Grand cross (astrology)
In astrology, a Grand Cross is said to occur when four planets are all separated from each other by Square aspects (90 degrees apart). A Grand Cross can also be viewed as two oppositions (180 degrees apart) separated from each other by a square. In a Grand Cross, there is one planet in each astrological element (fire, earth, air and water) but all the planets are in signs of the same modality or quality.
Because all the aspects in a Grand Cross are considered difficult aspects, the Grand Cross is seen as a source of extreme tension whereby various aspects of the personality (represented by the planets) are working at cross purposes that serve to nullify each other. This pulls the native in many directions, ultimately leading to indecisiveness and an inability to produce concrete achievements. It is said to take extraordinary effort to overcome the conflicts in a Grand Cross.
An example of a Grand Cross would be with Saturn at 15° Virgo, Uranus at 15° Sagittarius, Neptune at 15° Gemini and Pluto at 15° Pisces. This is a mutable Grand Cross, which is said to be especially difficult with respect to the problem of maintaining focus in communication. A cardinal Grand Cross is said to cause a particular difficulty in accomplishing goals because the individual wants to accomplish everything at the same time: he/she usually ends up accomplishing very little (if anything at all). A fixed Grand Cross is said to lead to a person who is well organized but does not know where to direct their talents. Consequently, those with a fixed grand cross tend to be stuck in the same place.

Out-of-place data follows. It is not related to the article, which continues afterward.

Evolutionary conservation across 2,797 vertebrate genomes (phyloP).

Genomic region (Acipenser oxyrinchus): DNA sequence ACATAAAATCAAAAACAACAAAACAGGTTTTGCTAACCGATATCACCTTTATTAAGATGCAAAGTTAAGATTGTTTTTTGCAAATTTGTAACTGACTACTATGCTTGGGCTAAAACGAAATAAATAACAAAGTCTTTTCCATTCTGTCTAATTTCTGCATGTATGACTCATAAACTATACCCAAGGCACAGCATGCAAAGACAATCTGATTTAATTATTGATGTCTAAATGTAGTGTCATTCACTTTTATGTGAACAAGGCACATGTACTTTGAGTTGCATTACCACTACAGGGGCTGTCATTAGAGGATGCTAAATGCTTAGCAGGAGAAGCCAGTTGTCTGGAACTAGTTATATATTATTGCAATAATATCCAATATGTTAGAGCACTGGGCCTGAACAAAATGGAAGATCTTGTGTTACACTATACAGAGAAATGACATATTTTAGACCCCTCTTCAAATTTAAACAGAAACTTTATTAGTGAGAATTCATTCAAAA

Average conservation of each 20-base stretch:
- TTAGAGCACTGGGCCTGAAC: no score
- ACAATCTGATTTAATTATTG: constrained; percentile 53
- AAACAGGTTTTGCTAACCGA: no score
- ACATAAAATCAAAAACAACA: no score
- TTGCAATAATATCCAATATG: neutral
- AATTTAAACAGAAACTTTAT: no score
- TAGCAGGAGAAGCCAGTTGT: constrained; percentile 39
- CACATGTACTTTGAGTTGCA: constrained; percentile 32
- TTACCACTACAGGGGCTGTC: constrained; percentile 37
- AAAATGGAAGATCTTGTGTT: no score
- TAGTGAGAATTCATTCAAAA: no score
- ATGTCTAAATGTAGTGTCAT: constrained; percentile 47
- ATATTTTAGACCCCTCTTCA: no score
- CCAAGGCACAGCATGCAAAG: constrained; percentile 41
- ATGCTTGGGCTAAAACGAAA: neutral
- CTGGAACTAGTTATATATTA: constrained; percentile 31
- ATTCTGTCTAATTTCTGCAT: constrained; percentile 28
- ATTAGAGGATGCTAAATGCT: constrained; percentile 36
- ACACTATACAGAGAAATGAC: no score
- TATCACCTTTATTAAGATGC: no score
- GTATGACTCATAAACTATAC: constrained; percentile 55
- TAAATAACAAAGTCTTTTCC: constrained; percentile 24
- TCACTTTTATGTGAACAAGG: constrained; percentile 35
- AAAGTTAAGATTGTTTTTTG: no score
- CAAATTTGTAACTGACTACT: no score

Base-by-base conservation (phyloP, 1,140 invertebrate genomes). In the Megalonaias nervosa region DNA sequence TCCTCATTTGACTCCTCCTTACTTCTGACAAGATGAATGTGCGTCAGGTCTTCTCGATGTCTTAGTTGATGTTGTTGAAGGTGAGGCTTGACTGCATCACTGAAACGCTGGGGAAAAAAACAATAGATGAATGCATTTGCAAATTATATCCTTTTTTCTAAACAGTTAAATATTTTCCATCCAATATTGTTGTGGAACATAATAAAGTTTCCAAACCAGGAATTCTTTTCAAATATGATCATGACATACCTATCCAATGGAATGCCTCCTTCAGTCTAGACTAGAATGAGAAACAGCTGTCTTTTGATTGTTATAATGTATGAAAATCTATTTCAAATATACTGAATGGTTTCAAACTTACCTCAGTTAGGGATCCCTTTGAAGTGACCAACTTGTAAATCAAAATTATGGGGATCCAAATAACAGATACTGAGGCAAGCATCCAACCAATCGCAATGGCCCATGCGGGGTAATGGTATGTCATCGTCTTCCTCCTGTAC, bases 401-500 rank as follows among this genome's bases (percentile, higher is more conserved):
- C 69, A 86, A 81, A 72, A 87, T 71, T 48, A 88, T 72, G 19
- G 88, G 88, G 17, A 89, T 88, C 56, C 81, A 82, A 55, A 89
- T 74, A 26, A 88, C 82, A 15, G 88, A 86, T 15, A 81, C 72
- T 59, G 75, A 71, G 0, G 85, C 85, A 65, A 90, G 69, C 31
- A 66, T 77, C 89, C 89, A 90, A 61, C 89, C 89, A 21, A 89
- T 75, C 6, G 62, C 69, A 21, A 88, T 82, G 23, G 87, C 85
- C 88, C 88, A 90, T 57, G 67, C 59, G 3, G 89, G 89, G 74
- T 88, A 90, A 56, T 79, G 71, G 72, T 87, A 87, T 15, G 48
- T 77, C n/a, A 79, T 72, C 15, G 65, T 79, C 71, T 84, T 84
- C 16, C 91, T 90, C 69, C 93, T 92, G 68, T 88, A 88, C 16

People with many squares in their horoscope, however, if they work hard enough at overcoming the conflicts thus involved, are said to be able to achieve remarkable personal growth and self-fulfillment.
When one of the four signs of any modality or quality does not contain any planet - or only contains planets that would be out of orb for a Grand Cross - then a T-Square is said to be formed.
The energy of T-Square is similar to a Grand Cross, but it is much weaker because it involves only three planets; in which two of them form an opposition and a square with the third. Due to lesser energy emitted by the T-Square, individuals with this planetary configuration feel that there is something lacking and therefore have to supply what they think is lacking for better integration of their personality. Filling the gap posed by the T-Square in their personal makeup is the solution to take control of the stressful energies of this aspect and channel them into constructive use. Many successful professionals and otherwise outstanding people often have this configuration in their chart.
One particular example of a Cross, which was not a Grand Cross, came during the summer of 2010 (July 10), when Pluto (in Capricorn), Uranus and Jupiter (in Aries) and the Moon (in Gemini moving into Cancer) were at 0-3° Capricorn, Aries and Cancer, respectively, with Saturn being out of mode at 29 Virgo. This was assumed by astrologers studying mundane astrology that it would be a time with many great challenges and dramatic changes. As the Moon moved out of orb, this Cross quickly (within a day) became a T-Square. This aspect resembled a T-Square that occurred during the 1930s.